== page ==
Buying 5000 litres of water costs an average $USD 40 in Zimbabwe. The amount considers the cost of water and that of delivering it. The water business is quite lucrative because water supply is a scarcity in almost every part of the country. The average Zimbabwean cannot afford $USD 40 to access portable water. Under Statutory Instrument 81 of 2020 the national minimum wage is $2549,74 ZWL (roughly $32 USD against the official auction exchange rate) although the Zimbabwean dollar is the official legal tender, the United States dollar is widely used and preferred for its value and stability. Inevitably, many urban and rural households alike store water in bathtubs, buckets, dishes, bins, jars and any other container found in the home.
When local councils fail to deliver the commodity, long queues can be found at public boreholes (many of them courtesy of donors) or water bowser collection points. The young and old take turns to collect and store as much as possible. In a United Nations Children’s Fund (UNICEF) report on Water Sanitation and Hygiene Financing in Eastern and Southern Africa: Zimbabwe Country Level Assessment, research showed that “Despite the positive trend, WASH sector allocations fall far below government commitments to the WASH sector and 2018’s budget allocation was only about 0.43 per cent of the total national budget and 0.13 per cent of GDP.”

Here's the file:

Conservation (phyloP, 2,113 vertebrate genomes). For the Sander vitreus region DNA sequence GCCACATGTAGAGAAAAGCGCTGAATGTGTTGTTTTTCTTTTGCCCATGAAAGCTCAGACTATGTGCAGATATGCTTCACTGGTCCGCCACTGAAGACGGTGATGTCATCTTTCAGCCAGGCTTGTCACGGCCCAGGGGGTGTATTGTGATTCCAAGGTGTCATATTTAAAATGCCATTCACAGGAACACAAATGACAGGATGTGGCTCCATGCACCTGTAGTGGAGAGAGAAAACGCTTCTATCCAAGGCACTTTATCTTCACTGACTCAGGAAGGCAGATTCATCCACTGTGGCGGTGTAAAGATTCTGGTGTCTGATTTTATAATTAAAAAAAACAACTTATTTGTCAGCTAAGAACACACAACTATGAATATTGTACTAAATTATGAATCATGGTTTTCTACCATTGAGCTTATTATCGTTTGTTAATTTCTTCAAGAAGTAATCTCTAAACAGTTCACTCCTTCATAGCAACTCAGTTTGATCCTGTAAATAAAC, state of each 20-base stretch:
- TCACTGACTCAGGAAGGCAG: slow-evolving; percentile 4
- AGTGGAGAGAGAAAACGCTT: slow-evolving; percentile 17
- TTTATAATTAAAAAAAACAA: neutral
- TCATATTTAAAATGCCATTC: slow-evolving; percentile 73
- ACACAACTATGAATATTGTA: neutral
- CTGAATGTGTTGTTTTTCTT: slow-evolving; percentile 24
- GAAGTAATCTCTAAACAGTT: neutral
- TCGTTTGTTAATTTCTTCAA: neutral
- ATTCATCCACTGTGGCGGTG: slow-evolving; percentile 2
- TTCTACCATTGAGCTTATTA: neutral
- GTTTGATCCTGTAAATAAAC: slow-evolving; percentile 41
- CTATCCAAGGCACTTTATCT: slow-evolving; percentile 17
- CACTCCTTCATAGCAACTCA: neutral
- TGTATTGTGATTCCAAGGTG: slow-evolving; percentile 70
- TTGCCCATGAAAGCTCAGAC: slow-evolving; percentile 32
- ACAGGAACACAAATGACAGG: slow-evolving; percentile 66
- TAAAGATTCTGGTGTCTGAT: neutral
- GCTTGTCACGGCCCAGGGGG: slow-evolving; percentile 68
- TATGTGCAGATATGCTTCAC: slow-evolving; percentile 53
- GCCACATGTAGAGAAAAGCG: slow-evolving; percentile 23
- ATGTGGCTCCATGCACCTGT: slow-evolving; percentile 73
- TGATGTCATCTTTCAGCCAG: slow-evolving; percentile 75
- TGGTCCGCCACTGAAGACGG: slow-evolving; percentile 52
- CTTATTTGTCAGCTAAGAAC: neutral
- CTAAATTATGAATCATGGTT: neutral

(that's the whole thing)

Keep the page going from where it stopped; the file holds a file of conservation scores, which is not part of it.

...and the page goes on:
In high density suburbs of the capital city Harare, those fortunate enough to have wells or boreholes in their backyards don’t just donate water to neighbours and the community it’s a means to income, they make a profit from it. The trend was confirmed by the Director of the Harare Residents Trust (HRT), Precious Shumba, “We have been told by residents that a 20 litre bucket of water is selling at $20 ZWL (roughly 25cents USD against the official auction exchange rate). Some people have found a way to get excess water from community boreholes. They collect water for personal use and the rest they sell later to desperate people when the borehole is closed for the day. The situation is prevalent in densely populated areas of Glen View, Budiriro and Kuwadzana.”